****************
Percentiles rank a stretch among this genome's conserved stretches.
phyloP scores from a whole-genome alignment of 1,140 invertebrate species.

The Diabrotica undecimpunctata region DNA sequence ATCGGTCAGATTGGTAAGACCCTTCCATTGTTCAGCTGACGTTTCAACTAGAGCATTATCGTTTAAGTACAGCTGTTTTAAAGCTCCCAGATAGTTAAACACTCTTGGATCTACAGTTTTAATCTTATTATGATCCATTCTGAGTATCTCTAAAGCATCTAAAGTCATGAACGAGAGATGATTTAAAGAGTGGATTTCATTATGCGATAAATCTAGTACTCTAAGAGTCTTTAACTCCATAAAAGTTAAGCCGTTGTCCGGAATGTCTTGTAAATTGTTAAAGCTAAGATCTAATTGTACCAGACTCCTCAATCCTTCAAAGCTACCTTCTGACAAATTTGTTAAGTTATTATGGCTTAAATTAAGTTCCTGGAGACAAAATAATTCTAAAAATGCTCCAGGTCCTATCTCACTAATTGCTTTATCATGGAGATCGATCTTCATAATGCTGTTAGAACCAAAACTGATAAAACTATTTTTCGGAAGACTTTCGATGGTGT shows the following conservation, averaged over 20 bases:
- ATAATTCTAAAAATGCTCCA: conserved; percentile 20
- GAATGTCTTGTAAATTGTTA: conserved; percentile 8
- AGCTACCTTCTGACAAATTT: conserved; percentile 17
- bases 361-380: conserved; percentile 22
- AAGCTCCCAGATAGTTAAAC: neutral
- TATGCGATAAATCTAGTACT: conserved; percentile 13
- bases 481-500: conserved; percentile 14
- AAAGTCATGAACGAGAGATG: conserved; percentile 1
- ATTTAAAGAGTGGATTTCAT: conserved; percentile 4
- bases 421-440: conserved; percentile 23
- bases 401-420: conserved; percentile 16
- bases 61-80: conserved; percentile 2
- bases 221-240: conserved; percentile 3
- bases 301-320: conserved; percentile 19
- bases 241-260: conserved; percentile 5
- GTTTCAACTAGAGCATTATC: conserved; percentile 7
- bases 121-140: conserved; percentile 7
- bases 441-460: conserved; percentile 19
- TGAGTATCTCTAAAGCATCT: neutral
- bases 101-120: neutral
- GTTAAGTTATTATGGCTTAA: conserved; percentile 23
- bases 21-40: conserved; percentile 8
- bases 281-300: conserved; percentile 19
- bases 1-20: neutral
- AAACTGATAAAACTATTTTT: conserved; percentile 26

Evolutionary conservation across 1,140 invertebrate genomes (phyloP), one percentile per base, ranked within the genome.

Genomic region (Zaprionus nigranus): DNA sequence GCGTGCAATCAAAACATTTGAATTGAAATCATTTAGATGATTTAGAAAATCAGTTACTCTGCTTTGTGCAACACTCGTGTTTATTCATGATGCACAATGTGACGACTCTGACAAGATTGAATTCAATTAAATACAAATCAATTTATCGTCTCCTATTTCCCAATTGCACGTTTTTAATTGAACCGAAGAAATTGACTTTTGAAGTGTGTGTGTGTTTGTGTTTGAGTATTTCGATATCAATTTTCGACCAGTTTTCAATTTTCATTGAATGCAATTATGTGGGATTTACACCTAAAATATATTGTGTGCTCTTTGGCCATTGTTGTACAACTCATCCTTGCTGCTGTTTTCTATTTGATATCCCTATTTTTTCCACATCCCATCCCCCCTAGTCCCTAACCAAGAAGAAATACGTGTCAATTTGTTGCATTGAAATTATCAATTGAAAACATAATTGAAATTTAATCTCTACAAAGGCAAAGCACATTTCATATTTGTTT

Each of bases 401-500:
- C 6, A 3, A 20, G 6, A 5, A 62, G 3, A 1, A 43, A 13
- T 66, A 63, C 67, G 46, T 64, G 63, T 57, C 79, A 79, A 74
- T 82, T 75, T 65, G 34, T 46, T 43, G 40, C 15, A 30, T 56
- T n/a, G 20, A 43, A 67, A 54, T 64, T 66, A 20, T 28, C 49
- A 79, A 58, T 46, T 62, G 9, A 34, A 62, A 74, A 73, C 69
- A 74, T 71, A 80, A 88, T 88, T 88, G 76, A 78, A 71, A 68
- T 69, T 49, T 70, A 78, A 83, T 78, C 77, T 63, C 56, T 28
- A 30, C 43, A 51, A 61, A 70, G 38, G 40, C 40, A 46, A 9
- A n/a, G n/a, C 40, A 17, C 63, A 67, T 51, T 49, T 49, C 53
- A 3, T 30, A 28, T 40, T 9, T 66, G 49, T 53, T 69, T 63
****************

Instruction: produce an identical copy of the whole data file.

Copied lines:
Percentiles rank a stretch among this genome's conserved stretches.
phyloP scores from a whole-genome alignment of 1,140 invertebrate species.

The Diabrotica undecimpunctata region DNA sequence ATCGGTCAGATTGGTAAGACCCTTCCATTGTTCAGCTGACGTTTCAACTAGAGCATTATCGTTTAAGTACAGCTGTTTTAAAGCTCCCAGATAGTTAAACACTCTTGGATCTACAGTTTTAATCTTATTATGATCCATTCTGAGTATCTCTAAAGCATCTAAAGTCATGAACGAGAGATGATTTAAAGAGTGGATTTCATTATGCGATAAATCTAGTACTCTAAGAGTCTTTAACTCCATAAAAGTTAAGCCGTTGTCCGGAATGTCTTGTAAATTGTTAAAGCTAAGATCTAATTGTACCAGACTCCTCAATCCTTCAAAGCTACCTTCTGACAAATTTGTTAAGTTATTATGGCTTAAATTAAGTTCCTGGAGACAAAATAATTCTAAAAATGCTCCAGGTCCTATCTCACTAATTGCTTTATCATGGAGATCGATCTTCATAATGCTGTTAGAACCAAAACTGATAAAACTATTTTTCGGAAGACTTTCGATGGTGT shows the following conservation, averaged over 20 bases:
- ATAATTCTAAAAATGCTCCA: conserved; percentile 20
- GAATGTCTTGTAAATTGTTA: conserved; percentile 8
- AGCTACCTTCTGACAAATTT: conserved; percentile 17
- bases 361-380: conserved; percentile 22
- AAGCTCCCAGATAGTTAAAC: neutral
- TATGCGATAAATCTAGTACT: conserved; percentile 13
- bases 481-500: conserved; percentile 14
- AAAGTCATGAACGAGAGATG: conserved; percentile 1
- ATTTAAAGAGTGGATTTCAT: conserved; percentile 4
- bases 421-440: conserved; percentile 23
- bases 401-420: conserved; percentile 16
- bases 61-80: conserved; percentile 2
- bases 221-240: conserved; percentile 3
- bases 301-320: conserved; percentile 19
- bases 241-260: conserved; percentile 5
- GTTTCAACTAGAGCATTATC: conserved; percentile 7
- bases 121-140: conserved; percentile 7
- bases 441-460: conserved; percentile 19
- TGAGTATCTCTAAAGCATCT: neutral
- bases 101-120: neutral
- GTTAAGTTATTATGGCTTAA: conserved; percentile 23
- bases 21-40: conserved; percentile 8
- bases 281-300: conserved; percentile 19
- bases 1-20: neutral
- AAACTGATAAAACTATTTTT: conserved; percentile 26

Evolutionary conservation across 1,140 invertebrate genomes (phyloP), one percentile per base, ranked within the genome.

Genomic region (Zaprionus nigranus): DNA sequence GCGTGCAATCAAAACATTTGAATTGAAATCATTTAGATGATTTAGAAAATCAGTTACTCTGCTTTGTGCAACACTCGTGTTTATTCATGATGCACAATGTGACGACTCTGACAAGATTGAATTCAATTAAATACAAATCAATTTATCGTCTCCTATTTCCCAATTGCACGTTTTTAATTGAACCGAAGAAATTGACTTTTGAAGTGTGTGTGTGTTTGTGTTTGAGTATTTCGATATCAATTTTCGACCAGTTTTCAATTTTCATTGAATGCAATTATGTGGGATTTACACCTAAAATATATTGTGTGCTCTTTGGCCATTGTTGTACAACTCATCCTTGCTGCTGTTTTCTATTTGATATCCCTATTTTTTCCACATCCCATCCCCCCTAGTCCCTAACCAAGAAGAAATACGTGTCAATTTGTTGCATTGAAATTATCAATTGAAAACATAATTGAAATTTAATCTCTACAAAGGCAAAGCACATTTCATATTTGTTT

Each of bases 401-500:
- C 6, A 3, A 20, G 6, A 5, A 62, G 3, A 1, A 43, A 13
- T 66, A 63, C 67, G 46, T 64, G 63, T 57, C 79, A 79, A 74
- T 82, T 75, T 65, G 34, T 46, T 43, G 40, C 15, A 30, T 56
- T n/a, G 20, A 43, A 67, A 54, T 64, T 66, A 20, T 28, C 49
- A 79, A 58, T 46, T 62, G 9, A 34, A 62, A 74, A 73, C 69
- A 74, T 71, A 80, A 88, T 88, T 88, G 76, A 78, A 71, A 68
- T 69, T 49, T 70, A 78, A 83, T 78, C 77, T 63, C 56, T 28
- A 30, C 43, A 51, A 61, A 70, G 38, G 40, C 40, A 46, A 9
- A n/a, G n/a, C 40, A 17, C 63, A 67, T 51, T 49, T 49, C 53
- A 3, T 30, A 28, T 40, T 9, T 66, G 49, T 53, T 69, T 63